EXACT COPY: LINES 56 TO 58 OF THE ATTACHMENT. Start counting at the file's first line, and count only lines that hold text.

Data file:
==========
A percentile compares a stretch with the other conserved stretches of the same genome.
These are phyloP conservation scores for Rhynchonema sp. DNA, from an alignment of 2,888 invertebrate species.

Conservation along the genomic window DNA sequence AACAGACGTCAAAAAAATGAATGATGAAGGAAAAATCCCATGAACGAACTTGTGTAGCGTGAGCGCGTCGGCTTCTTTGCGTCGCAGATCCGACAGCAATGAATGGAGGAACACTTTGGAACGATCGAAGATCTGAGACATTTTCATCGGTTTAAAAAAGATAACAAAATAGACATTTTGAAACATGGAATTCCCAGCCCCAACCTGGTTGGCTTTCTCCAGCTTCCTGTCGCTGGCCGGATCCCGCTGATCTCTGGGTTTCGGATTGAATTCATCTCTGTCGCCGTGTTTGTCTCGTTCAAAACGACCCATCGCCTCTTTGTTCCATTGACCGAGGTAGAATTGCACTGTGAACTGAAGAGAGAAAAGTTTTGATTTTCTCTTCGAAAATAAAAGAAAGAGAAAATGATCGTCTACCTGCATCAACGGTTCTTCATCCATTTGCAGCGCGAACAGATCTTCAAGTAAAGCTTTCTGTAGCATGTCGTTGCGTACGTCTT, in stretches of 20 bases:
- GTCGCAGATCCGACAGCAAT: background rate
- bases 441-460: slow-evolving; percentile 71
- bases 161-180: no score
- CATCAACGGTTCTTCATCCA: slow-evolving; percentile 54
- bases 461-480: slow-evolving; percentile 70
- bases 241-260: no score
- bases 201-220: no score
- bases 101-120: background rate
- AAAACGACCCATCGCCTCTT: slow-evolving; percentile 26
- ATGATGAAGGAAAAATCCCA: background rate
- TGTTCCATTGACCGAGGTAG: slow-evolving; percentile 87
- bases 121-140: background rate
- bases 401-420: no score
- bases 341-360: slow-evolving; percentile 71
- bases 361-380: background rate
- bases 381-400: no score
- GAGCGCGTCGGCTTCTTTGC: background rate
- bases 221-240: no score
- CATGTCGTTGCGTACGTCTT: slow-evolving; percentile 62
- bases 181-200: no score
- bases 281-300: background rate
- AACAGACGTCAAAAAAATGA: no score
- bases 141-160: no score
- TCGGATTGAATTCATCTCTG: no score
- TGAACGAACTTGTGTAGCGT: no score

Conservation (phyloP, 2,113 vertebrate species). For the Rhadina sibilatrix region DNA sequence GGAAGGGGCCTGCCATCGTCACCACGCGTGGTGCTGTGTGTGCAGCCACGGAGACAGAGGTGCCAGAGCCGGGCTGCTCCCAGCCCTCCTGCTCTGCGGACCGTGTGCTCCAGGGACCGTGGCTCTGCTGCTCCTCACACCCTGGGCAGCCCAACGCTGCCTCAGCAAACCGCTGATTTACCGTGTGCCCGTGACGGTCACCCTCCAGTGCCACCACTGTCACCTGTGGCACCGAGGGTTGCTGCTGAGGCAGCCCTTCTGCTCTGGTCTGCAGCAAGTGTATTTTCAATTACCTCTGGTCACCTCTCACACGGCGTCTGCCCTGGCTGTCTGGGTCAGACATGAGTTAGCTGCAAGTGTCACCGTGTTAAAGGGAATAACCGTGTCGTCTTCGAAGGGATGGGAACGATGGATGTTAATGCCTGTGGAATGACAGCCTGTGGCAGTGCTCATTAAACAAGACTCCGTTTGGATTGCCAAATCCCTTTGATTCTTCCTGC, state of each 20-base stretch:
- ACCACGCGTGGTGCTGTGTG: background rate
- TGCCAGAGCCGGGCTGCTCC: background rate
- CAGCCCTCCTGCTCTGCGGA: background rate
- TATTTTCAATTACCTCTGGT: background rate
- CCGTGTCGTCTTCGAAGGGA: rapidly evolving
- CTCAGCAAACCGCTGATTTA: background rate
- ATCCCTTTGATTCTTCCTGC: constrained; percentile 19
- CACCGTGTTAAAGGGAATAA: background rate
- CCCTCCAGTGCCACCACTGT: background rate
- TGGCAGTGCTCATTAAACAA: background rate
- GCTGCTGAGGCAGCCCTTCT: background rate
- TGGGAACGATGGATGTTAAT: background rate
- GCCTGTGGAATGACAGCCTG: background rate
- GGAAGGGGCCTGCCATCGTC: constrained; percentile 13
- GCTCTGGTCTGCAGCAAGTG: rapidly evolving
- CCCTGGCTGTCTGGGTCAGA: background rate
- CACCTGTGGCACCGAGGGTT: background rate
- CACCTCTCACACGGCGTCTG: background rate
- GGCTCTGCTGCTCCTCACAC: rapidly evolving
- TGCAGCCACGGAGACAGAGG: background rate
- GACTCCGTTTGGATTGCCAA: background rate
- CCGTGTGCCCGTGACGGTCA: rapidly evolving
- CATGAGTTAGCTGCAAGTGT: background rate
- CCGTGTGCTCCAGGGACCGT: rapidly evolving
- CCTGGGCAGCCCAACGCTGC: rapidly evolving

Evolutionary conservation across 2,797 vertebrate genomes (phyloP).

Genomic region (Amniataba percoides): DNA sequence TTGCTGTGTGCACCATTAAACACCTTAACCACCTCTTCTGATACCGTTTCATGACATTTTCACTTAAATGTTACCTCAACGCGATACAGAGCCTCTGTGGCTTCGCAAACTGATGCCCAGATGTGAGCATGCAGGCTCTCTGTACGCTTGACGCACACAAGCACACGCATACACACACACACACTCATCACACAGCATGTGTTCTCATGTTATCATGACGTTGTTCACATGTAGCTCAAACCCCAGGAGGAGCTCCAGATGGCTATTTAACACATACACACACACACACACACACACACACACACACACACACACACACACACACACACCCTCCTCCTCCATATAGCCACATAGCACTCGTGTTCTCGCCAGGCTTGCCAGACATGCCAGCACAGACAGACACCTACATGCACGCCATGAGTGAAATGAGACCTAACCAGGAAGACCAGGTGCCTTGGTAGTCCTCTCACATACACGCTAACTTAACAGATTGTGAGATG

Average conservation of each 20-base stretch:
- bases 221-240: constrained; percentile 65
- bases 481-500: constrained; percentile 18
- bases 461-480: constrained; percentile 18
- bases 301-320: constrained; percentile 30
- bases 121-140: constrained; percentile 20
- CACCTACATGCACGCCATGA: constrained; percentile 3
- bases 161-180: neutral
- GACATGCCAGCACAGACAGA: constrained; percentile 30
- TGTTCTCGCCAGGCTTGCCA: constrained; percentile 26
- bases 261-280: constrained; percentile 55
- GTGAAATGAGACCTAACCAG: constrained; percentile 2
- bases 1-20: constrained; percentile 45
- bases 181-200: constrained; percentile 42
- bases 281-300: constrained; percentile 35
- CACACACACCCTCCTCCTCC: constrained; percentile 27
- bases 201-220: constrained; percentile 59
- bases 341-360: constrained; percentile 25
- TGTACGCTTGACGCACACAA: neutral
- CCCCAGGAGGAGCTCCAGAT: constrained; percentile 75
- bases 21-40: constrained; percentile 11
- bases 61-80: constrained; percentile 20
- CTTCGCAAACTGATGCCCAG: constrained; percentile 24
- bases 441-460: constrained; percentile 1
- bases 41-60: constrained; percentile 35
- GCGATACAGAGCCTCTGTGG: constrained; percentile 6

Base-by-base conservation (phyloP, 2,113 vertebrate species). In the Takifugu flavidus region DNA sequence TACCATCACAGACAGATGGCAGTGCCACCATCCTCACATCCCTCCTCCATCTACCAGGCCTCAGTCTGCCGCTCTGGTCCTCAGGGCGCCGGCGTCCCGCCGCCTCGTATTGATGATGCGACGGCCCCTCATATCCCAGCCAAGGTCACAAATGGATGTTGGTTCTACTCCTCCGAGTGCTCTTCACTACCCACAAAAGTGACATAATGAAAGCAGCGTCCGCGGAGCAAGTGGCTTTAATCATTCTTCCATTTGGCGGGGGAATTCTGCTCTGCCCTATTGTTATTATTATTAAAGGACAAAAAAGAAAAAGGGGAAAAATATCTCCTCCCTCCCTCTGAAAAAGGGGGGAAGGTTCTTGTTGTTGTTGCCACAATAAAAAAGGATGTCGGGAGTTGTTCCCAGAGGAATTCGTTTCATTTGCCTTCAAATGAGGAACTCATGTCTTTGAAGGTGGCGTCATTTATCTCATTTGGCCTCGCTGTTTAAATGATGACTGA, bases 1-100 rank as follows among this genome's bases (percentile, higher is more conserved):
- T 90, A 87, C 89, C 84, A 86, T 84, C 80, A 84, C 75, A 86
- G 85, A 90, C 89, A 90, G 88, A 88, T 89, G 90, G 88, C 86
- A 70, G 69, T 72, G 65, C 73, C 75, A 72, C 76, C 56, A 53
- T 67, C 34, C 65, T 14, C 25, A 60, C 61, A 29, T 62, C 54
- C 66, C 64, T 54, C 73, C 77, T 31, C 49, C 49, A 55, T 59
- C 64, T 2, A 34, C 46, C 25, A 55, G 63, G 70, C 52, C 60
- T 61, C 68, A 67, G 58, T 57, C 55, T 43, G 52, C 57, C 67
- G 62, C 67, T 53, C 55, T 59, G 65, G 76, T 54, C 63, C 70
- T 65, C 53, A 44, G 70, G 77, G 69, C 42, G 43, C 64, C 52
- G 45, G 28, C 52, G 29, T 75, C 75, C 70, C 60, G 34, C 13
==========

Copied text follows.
Genomic region (Amniataba percoides): DNA sequence TTGCTGTGTGCACCATTAAACACCTTAACCACCTCTTCTGATACCGTTTCATGACATTTTCACTTAAATGTTACCTCAACGCGATACAGAGCCTCTGTGGCTTCGCAAACTGATGCCCAGATGTGAGCATGCAGGCTCTCTGTACGCTTGACGCACACAAGCACACGCATACACACACACACACTCATCACACAGCATGTGTTCTCATGTTATCATGACGTTGTTCACATGTAGCTCAAACCCCAGGAGGAGCTCCAGATGGCTATTTAACACATACACACACACACACACACACACACACACACACACACACACACACACACACACACCCTCCTCCTCCATATAGCCACATAGCACTCGTGTTCTCGCCAGGCTTGCCAGACATGCCAGCACAGACAGACACCTACATGCACGCCATGAGTGAAATGAGACCTAACCAGGAAGACCAGGTGCCTTGGTAGTCCTCTCACATACACGCTAACTTAACAGATTGTGAGATG

Average conservation of each 20-base stretch:
- bases 221-240: constrained; percentile 65